The time scale might be daunting, but he feels it would have been very hard no matter how long there was. “It’s like everything, we’d all like more time, but a lot of the stuff we’re being asked to do is extremely difficult to do anyway. Buildings are buildings, they were built to a certain spec, for a certain movement of students and so on and so forth. We’re trying to completely change the way the building is used and that’s not as straightforward as it sounds. Socially distancing isn’t as easy as it looks or sounds. We’d have 750 students in the building with 50 or 60 staff and it’s going to be a completely new world, a new world for teachers, a new world for students and we’re still working our way through it.”

Of course students have to move regularly, which has to be planned for. “At Leaving Cert level they’d only be in a base class once or twice a week. All other classes are mixed, there’s different levels of Irish, English and Maths and different options. They’re never together, so the idea of putting them all into one room at nine o’clock and having them stay there until 4pm is just not a runner. Now at junior cycle level, in first or second year they might have the same timetable when they might have English, followed by Irish, followed by Maths, so they could stay in the same room for three periods. By the nature of a school it has to move and we’d have over half our students come by bus.”

The way students traverse the school will have to be adjusted. “We’re going with a one way system, change the layout of the school, we won’t have kids coming against each other, the same with our stairs, one for going up and one from going down.”

Is this the toughest challenge schools have ever had to face? “This is my first year in this job, so I couldn’t really comment, but for my first year it’s enough!” laughed Alan. “In fairness there is great support from the Department and there is a financial package to help move things forward, but it is going to be a challenge,” he added.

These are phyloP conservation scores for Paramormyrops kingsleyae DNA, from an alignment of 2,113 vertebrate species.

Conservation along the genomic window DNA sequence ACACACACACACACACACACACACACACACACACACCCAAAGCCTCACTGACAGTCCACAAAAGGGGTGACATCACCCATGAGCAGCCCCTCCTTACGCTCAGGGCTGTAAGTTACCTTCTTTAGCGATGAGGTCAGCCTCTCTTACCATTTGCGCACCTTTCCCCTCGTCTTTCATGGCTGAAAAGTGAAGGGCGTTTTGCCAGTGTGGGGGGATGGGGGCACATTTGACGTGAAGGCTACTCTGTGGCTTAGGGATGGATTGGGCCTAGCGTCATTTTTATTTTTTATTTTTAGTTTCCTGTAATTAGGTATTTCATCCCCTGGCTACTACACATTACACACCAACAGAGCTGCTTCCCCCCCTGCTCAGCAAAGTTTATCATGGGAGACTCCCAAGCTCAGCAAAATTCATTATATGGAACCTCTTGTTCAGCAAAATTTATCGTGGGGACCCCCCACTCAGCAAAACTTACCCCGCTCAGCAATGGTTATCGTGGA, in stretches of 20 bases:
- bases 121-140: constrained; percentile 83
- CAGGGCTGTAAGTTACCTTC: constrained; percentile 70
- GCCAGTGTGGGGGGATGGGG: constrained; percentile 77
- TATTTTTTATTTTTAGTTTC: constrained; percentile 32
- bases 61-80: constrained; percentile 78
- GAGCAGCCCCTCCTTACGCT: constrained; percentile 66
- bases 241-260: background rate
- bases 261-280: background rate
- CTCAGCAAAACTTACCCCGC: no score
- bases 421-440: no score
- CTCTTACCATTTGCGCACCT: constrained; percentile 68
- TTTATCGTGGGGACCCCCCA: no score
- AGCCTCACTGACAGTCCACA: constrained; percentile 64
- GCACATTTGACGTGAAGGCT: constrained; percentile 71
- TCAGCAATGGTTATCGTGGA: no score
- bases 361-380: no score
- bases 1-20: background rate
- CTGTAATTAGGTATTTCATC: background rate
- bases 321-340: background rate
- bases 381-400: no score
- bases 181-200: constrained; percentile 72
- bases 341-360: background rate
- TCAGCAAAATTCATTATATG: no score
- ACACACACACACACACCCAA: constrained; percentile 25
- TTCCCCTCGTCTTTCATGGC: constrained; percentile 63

Lunch times will be staggered and use of the staffroom won’t be possible in the way it once was.
A big challenge will be dealing with students who present with illness. While this happens very regularly anyway, it is different this year, in that every sick student has to be treated as someone who potentially has Covid-19 and be isolated.

Online learning kept some engagement between schools and students during lockdown, and its likely to be used to a certain extent in St Caimin’s. “If there’s a room that can have only 24 and there is 30 in the class, then we’re looking at on a rotation basis having six go to an area where they would basically take part in the class remotely.”

While a huge effort has been made, and teachers have tried to forecast what will be required, it’s likely more adjustments will become apparent only after the new school year gets underway.

Owen Ryan

Owen Ryan

Owen Ryan has been a journalist with the Clare Champion since 2007, having previously worked for a number of other regional titles in Limerick, Galway and Cork.

About Owen Ryan

Owen Ryan has been a journalist with the Clare Champion since 2007, having previously worked for a number of other regional titles in Limerick, Galway and Cork.